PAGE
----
FRIDAY, April 25, 2014 (HealthDay News) -- You may have survived
the worst this winter's polar vortex had to throw at you, but if
you suffer from allergies, better brace yourself for its sibling --
the "pollen vortex."
Allergy experts say that the long, cold winter kept trees
dormant for longer than usual, which means tree pollen season will
overlap with grass pollen and mold seasons this year. And, for
those with multiple environmental allergies, that likely means
extra misery this year.
Plus, many people who start taking preventive allergy
medications in late February or early March may have been lulled
into thinking they could safely put off the use of these
medications. Now they're being caught off-guard.
"People who take preventive medications ahead of time will be OK, but people who wait until they have their symptoms will have more problems. If you wait until you have symptoms, it takes at least a few days before you start feeling relief," said Dr. Joseph Leija, an allergist with Gottlieb Memorial Hospital, part of Loyola University Health System, in Chicago.
Leija, who has been personally measuring levels of pollen for
the Midwest for the National Allergy Bureau for several decades
now, said he normally starts measuring pollen counts in the Chicago
area in February because that's when tree pollen usually
"It was impossible in February this year, and even March. I finally started doing it this month, and there was even one day that I had to cancel the count because the machine was frozen," Leija said.
As soon as the weather starts warming, the tree pollen will come
out in force at about the same time the grass pollen start to be an
issue, Leija explained. And mold can be an issue, too.
The pollen vortex, he said, will be created by "the pollens all
coming in at the same time. The season will probably be shorter,
but people with allergies will be more miserable," he said.
Dr. Robert Valet, an allergist at Vanderbilt University in
Nashville, Tenn., said the tree season started later there as well.
"The trees are usually out at the beginning of March, and they did
seem to get a late start this year," he said. "It will be
interesting to see if the pollen season lasts as long. The grass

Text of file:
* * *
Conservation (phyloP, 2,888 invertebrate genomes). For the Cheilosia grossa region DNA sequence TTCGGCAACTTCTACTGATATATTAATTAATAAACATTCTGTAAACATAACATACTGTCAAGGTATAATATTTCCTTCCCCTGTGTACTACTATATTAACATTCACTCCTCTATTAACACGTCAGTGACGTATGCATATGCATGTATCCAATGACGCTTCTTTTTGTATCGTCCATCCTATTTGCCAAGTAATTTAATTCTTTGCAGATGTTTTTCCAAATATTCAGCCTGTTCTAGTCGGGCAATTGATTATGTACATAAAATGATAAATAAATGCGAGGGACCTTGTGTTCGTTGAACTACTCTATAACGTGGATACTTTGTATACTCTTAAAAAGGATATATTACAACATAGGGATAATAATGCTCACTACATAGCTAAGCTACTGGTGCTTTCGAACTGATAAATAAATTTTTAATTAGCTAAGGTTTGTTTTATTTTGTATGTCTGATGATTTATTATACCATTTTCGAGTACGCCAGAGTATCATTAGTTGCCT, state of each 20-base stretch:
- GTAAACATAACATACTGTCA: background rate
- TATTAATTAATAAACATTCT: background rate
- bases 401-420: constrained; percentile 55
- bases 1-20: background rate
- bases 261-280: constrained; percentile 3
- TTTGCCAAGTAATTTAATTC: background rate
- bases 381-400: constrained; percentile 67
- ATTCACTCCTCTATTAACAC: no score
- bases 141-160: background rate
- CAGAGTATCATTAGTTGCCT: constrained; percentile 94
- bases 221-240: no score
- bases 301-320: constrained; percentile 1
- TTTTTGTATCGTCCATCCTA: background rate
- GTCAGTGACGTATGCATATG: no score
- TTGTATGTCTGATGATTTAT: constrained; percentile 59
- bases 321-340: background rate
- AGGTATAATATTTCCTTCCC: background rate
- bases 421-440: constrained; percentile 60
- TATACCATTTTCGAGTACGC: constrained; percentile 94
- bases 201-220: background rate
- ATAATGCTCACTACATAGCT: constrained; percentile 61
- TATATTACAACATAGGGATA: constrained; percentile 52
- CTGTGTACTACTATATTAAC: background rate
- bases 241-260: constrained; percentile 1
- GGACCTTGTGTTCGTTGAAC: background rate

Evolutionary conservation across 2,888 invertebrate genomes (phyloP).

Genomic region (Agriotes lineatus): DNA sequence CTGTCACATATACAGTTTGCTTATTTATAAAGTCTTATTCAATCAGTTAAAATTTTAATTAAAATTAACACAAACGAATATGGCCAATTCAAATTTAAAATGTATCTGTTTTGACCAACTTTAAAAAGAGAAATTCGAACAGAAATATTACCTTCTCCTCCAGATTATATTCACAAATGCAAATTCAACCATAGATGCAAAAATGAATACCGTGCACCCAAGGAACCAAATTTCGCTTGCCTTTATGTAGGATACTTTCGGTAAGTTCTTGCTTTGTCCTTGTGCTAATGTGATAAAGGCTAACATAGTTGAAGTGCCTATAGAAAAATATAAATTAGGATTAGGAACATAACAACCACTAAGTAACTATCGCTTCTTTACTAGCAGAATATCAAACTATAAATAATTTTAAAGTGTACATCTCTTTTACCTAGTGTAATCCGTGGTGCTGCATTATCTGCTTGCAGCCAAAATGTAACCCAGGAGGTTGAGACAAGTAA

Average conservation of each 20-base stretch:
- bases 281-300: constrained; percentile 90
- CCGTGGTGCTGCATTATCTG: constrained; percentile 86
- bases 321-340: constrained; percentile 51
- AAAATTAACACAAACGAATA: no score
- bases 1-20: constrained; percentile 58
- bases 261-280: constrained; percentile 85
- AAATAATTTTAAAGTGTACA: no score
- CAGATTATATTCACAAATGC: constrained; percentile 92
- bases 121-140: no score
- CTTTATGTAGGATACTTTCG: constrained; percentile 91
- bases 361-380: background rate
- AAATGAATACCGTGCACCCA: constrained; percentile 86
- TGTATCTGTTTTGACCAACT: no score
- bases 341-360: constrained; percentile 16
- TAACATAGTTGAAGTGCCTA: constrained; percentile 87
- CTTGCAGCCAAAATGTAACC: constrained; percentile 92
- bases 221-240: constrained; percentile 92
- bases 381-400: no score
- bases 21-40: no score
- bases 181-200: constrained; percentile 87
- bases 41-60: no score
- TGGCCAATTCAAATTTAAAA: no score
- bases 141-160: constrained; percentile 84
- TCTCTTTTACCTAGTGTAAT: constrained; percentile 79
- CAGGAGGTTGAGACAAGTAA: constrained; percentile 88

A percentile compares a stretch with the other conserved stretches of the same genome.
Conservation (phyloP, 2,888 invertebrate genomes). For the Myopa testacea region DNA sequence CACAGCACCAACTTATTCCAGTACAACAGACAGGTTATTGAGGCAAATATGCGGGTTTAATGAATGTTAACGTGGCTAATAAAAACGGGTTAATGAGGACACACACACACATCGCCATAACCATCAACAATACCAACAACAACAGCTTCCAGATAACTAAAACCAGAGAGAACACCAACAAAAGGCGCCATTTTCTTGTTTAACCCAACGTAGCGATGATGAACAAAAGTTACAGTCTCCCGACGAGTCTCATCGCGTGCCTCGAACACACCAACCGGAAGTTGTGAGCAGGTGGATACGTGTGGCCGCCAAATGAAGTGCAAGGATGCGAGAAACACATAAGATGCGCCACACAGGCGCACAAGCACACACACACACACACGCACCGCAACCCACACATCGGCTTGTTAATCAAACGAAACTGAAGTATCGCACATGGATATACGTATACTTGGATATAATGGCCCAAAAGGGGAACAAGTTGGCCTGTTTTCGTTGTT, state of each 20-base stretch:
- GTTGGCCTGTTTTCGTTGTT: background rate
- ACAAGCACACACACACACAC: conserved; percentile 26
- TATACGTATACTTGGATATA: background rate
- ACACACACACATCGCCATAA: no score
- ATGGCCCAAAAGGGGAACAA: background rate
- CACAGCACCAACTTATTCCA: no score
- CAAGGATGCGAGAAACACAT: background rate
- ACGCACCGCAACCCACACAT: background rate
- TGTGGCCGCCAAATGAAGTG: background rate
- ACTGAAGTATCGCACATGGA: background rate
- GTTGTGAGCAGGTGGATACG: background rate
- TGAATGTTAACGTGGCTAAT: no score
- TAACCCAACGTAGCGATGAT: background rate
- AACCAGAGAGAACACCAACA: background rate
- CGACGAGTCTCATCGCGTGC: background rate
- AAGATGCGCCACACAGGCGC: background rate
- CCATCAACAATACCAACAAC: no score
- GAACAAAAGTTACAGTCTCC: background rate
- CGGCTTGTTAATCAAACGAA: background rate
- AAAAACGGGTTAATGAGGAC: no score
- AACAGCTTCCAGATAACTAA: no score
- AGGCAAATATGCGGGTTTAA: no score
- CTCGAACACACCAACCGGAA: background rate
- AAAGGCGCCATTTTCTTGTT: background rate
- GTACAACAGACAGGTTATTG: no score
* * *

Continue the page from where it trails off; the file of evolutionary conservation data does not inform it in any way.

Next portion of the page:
season seems to be moving along normally, so the seasons are less
discrete and might be harder to separate this year."
Like Leija, Valet recommends starting preventive allergy
medications. He said nasal steroids take about two weeks to reach
their peak. There's also a new nasal antihistamine available over
Both experts pointed out that new oral allergy immunotherapy for
grass and ragweed pollens were approved by the U.S. Food and Drug
Administration last week. These pills offer an alternative to
Valet said it's too late this season to get protection for grass
pollen, but he said it's a great time to start immunotherapy for
ragweed. The oral immunotherapy is taken once a day, with the first
dose administered at the doctor's office to be sure you don't have
a serious reaction to the pill.
Both allergy experts said while medications are important,
controlling your environment is equally crucial. Use your air
conditioner instead of opening windows to keep pollen out of your
home and car, Valet recommended.
Leija also suggested taking a shower before bed to get the
pollen out of your hair, especially if you've been working in your
Valet said it's also a good idea to wipe down your dogs when
they come in from outside because they can carry in pollen and mold
on their coats. He also suggested bathing your pets at least once a
And, it's possible that sneezing fit you're having has nothing
to do with pollen, Valet pointed out. "People who do a big spring
cleanup in the house might not realize they're reacting to pet
dander and dust mites more than pollen," he said.
If you have a forced air heating and cooling system, one of the
best ways to clean your air is to install a higher-grade furnace
filter, according to Valet. Room air filters with HEPA filters may
also be helpful for people who don't have forced air heating and
cooling, he said.
Learn more about pollen allergies from the
American College of Allergy, Asthma &
Please be aware that this information is provided to supplement the care provided by your physician. It is neither intended nor implied to be a substitute for professional medical advice. CALL YOUR HEALTHCARE PROVIDER IMMEDIATELY IF YOU THINK YOU MAY HAVE A MEDICAL EMERGENCY. Always seek the advice of your physician or other qualified health provider prior to starting any new treatment or with any questions you may have regarding a medical condition.
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